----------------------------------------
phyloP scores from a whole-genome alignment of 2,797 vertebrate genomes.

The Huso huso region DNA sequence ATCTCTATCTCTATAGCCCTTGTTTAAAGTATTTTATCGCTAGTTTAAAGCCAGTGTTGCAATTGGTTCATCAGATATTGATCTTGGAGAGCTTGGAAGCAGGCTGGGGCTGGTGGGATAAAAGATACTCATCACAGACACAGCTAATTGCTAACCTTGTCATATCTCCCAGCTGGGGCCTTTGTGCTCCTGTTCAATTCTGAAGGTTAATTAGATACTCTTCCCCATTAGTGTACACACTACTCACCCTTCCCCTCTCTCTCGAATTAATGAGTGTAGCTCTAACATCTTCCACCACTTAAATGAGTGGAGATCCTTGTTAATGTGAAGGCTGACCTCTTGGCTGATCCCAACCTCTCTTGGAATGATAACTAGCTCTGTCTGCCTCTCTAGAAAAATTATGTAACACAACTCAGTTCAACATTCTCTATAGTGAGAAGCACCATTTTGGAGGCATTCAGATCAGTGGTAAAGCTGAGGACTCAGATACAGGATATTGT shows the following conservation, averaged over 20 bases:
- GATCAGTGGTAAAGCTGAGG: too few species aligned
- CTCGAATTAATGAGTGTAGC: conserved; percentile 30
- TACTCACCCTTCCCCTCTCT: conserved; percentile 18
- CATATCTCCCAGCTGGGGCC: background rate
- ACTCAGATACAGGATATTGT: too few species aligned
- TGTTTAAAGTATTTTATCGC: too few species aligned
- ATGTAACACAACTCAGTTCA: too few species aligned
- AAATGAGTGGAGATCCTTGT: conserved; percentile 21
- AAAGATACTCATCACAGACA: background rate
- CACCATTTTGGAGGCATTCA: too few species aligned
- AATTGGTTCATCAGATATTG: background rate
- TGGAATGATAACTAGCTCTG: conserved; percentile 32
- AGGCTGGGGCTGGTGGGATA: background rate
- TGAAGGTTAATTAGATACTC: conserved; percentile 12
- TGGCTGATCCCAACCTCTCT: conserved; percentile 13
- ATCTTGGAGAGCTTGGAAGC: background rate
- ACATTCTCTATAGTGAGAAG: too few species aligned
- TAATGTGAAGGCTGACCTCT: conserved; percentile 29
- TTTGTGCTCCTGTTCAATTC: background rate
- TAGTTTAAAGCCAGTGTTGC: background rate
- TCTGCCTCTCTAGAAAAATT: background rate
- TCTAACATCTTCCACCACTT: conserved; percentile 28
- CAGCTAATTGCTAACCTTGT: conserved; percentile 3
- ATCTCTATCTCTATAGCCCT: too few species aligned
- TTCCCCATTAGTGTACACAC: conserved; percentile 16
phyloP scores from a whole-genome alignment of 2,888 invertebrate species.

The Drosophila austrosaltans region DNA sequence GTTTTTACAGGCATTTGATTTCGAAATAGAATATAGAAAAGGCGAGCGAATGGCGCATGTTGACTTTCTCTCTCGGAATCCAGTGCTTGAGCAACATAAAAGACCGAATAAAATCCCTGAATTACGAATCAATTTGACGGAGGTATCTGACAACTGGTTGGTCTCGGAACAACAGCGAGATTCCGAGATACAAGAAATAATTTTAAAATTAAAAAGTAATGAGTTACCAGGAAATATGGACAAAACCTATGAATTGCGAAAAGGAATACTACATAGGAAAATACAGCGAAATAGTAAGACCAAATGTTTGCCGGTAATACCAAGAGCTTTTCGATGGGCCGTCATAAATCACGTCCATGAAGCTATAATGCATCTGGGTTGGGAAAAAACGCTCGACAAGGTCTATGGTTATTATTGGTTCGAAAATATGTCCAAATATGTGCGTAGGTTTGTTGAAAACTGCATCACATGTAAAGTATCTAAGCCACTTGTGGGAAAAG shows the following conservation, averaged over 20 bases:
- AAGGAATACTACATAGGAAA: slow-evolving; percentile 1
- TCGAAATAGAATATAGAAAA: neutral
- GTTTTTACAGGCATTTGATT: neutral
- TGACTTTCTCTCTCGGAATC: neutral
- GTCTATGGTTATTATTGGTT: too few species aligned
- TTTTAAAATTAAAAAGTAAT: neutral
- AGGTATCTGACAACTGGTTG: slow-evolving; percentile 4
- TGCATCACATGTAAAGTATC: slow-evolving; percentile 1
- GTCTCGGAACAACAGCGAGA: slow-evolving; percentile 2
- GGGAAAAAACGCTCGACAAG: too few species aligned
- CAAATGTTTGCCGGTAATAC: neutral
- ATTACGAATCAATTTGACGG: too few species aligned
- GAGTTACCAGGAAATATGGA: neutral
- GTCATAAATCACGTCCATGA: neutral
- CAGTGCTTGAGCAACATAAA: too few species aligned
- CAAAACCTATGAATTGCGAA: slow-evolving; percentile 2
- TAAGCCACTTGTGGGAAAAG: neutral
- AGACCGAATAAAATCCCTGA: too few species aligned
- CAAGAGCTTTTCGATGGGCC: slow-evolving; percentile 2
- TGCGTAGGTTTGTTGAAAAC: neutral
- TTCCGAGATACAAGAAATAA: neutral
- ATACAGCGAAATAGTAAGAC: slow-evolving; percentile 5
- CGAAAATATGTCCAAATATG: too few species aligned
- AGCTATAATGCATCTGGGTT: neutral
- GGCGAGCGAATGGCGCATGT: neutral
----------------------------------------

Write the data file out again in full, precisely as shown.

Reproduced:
phyloP scores from a whole-genome alignment of 2,797 vertebrate genomes.

The Huso huso region DNA sequence ATCTCTATCTCTATAGCCCTTGTTTAAAGTATTTTATCGCTAGTTTAAAGCCAGTGTTGCAATTGGTTCATCAGATATTGATCTTGGAGAGCTTGGAAGCAGGCTGGGGCTGGTGGGATAAAAGATACTCATCACAGACACAGCTAATTGCTAACCTTGTCATATCTCCCAGCTGGGGCCTTTGTGCTCCTGTTCAATTCTGAAGGTTAATTAGATACTCTTCCCCATTAGTGTACACACTACTCACCCTTCCCCTCTCTCTCGAATTAATGAGTGTAGCTCTAACATCTTCCACCACTTAAATGAGTGGAGATCCTTGTTAATGTGAAGGCTGACCTCTTGGCTGATCCCAACCTCTCTTGGAATGATAACTAGCTCTGTCTGCCTCTCTAGAAAAATTATGTAACACAACTCAGTTCAACATTCTCTATAGTGAGAAGCACCATTTTGGAGGCATTCAGATCAGTGGTAAAGCTGAGGACTCAGATACAGGATATTGT shows the following conservation, averaged over 20 bases:
- GATCAGTGGTAAAGCTGAGG: too few species aligned
- CTCGAATTAATGAGTGTAGC: conserved; percentile 30
- TACTCACCCTTCCCCTCTCT: conserved; percentile 18
- CATATCTCCCAGCTGGGGCC: background rate
- ACTCAGATACAGGATATTGT: too few species aligned
- TGTTTAAAGTATTTTATCGC: too few species aligned
- ATGTAACACAACTCAGTTCA: too few species aligned
- AAATGAGTGGAGATCCTTGT: conserved; percentile 21
- AAAGATACTCATCACAGACA: background rate
- CACCATTTTGGAGGCATTCA: too few species aligned
- AATTGGTTCATCAGATATTG: background rate
- TGGAATGATAACTAGCTCTG: conserved; percentile 32
- AGGCTGGGGCTGGTGGGATA: background rate
- TGAAGGTTAATTAGATACTC: conserved; percentile 12
- TGGCTGATCCCAACCTCTCT: conserved; percentile 13
- ATCTTGGAGAGCTTGGAAGC: background rate
- ACATTCTCTATAGTGAGAAG: too few species aligned
- TAATGTGAAGGCTGACCTCT: conserved; percentile 29
- TTTGTGCTCCTGTTCAATTC: background rate
- TAGTTTAAAGCCAGTGTTGC: background rate
- TCTGCCTCTCTAGAAAAATT: background rate
- TCTAACATCTTCCACCACTT: conserved; percentile 28
- CAGCTAATTGCTAACCTTGT: conserved; percentile 3
- ATCTCTATCTCTATAGCCCT: too few species aligned
- TTCCCCATTAGTGTACACAC: conserved; percentile 16
phyloP scores from a whole-genome alignment of 2,888 invertebrate species.

The Drosophila austrosaltans region DNA sequence GTTTTTACAGGCATTTGATTTCGAAATAGAATATAGAAAAGGCGAGCGAATGGCGCATGTTGACTTTCTCTCTCGGAATCCAGTGCTTGAGCAACATAAAAGACCGAATAAAATCCCTGAATTACGAATCAATTTGACGGAGGTATCTGACAACTGGTTGGTCTCGGAACAACAGCGAGATTCCGAGATACAAGAAATAATTTTAAAATTAAAAAGTAATGAGTTACCAGGAAATATGGACAAAACCTATGAATTGCGAAAAGGAATACTACATAGGAAAATACAGCGAAATAGTAAGACCAAATGTTTGCCGGTAATACCAAGAGCTTTTCGATGGGCCGTCATAAATCACGTCCATGAAGCTATAATGCATCTGGGTTGGGAAAAAACGCTCGACAAGGTCTATGGTTATTATTGGTTCGAAAATATGTCCAAATATGTGCGTAGGTTTGTTGAAAACTGCATCACATGTAAAGTATCTAAGCCACTTGTGGGAAAAG shows the following conservation, averaged over 20 bases:
- AAGGAATACTACATAGGAAA: slow-evolving; percentile 1
- TCGAAATAGAATATAGAAAA: neutral
- GTTTTTACAGGCATTTGATT: neutral
- TGACTTTCTCTCTCGGAATC: neutral
- GTCTATGGTTATTATTGGTT: too few species aligned
- TTTTAAAATTAAAAAGTAAT: neutral
- AGGTATCTGACAACTGGTTG: slow-evolving; percentile 4
- TGCATCACATGTAAAGTATC: slow-evolving; percentile 1
- GTCTCGGAACAACAGCGAGA: slow-evolving; percentile 2
- GGGAAAAAACGCTCGACAAG: too few species aligned
- CAAATGTTTGCCGGTAATAC: neutral
- ATTACGAATCAATTTGACGG: too few species aligned
- GAGTTACCAGGAAATATGGA: neutral
- GTCATAAATCACGTCCATGA: neutral
- CAGTGCTTGAGCAACATAAA: too few species aligned
- CAAAACCTATGAATTGCGAA: slow-evolving; percentile 2
- TAAGCCACTTGTGGGAAAAG: neutral
- AGACCGAATAAAATCCCTGA: too few species aligned
- CAAGAGCTTTTCGATGGGCC: slow-evolving; percentile 2
- TGCGTAGGTTTGTTGAAAAC: neutral
- TTCCGAGATACAAGAAATAA: neutral
- ATACAGCGAAATAGTAAGAC: slow-evolving; percentile 5
- CGAAAATATGTCCAAATATG: too few species aligned
- AGCTATAATGCATCTGGGTT: neutral
- GGCGAGCGAATGGCGCATGT: neutral